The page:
If you like, now disregard the general [order] and consider the following example: a microscopic organism so small it is invisible to the naked eye comprises an extremely fine and wonderful Ilahî machine. Necessarily and self-evidently, this machine, which is contingent in both its essence and attributes and states, did not come into existence of itself without a real and effective cause (‘illah). Like the pans of some scales, contingent beings are equal in respect of both existence and non-existence; if one preponderates, it remains in non-existence. Thus, as all reasonable people agree, there has to be a real and effective cause (‘illah) to make the choice. It is impossible that this should be a natural cause. For the exquisite order of [the machine] necessitates infinite ‘ilm and perfect intelligence, and it is impossible to conceive of these in such causes, about which [the Naturalists] deceive themselves. The causes are simple, few, and lifeless and cannot specify their course or restrict their motions, hesitant as they are between thousands of possibilities, some of which have no primacy. So how does [a cause] follow a specific course and travel a defined path, and how can it choose certain aspects of the possibilities so that it produces this marvellous, well-ordered machine the subtlety of the instances of hikmah of which leave minds in astonishment? You could only convince yourself and feel happy at it if you ascribed to every single particle the intelligence of Plato and hikmah of Galen and you believed that all these particles communicated with each other. And this is a sophistry that would put even the Sophists to shame.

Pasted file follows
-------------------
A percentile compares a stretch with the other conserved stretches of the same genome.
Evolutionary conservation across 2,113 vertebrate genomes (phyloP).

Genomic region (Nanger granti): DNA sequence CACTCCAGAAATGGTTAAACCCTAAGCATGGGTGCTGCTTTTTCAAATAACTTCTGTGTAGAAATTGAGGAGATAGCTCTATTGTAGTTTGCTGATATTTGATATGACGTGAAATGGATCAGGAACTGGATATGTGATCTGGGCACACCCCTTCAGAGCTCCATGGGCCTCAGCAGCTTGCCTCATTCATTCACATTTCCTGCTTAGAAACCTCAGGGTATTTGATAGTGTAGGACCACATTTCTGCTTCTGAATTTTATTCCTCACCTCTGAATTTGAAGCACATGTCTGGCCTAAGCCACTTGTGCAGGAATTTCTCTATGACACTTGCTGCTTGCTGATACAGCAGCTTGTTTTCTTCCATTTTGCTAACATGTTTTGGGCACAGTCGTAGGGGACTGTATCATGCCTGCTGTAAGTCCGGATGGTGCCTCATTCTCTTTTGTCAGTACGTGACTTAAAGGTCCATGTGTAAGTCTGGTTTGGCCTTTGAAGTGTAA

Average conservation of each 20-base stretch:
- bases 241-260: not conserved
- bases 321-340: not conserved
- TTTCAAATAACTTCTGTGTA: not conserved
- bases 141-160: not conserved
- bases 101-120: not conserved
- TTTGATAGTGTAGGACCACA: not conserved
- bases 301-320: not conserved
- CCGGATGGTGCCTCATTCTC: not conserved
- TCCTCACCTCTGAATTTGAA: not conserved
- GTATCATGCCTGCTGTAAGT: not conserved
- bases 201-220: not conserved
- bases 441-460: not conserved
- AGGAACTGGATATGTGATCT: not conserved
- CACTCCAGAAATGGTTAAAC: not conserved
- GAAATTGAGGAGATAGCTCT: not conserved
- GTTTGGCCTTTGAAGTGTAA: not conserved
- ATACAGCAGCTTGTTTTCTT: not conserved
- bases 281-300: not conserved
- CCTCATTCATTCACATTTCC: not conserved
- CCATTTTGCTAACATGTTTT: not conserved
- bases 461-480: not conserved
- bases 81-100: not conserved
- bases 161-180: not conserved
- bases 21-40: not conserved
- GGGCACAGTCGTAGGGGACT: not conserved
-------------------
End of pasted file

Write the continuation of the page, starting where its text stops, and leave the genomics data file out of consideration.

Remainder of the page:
Although the forces of attraction and repulsion form the basis of physical matter in the smallest indivisible atoms, this appears to be the combining of opposites. Yes, the law of attraction and that of repulsion and others are the names of the 'Âdâtullah and Taâla's Sharî‘ah of fitrah, which is called nature. Such laws are acceptable on condition they do not cease being principles and become nature, and exist only in the mind and are not ascribed external existence, and do not cease being merely i’tibârî and become haqiqah, and do not cease to be seen as means and are considered effectual.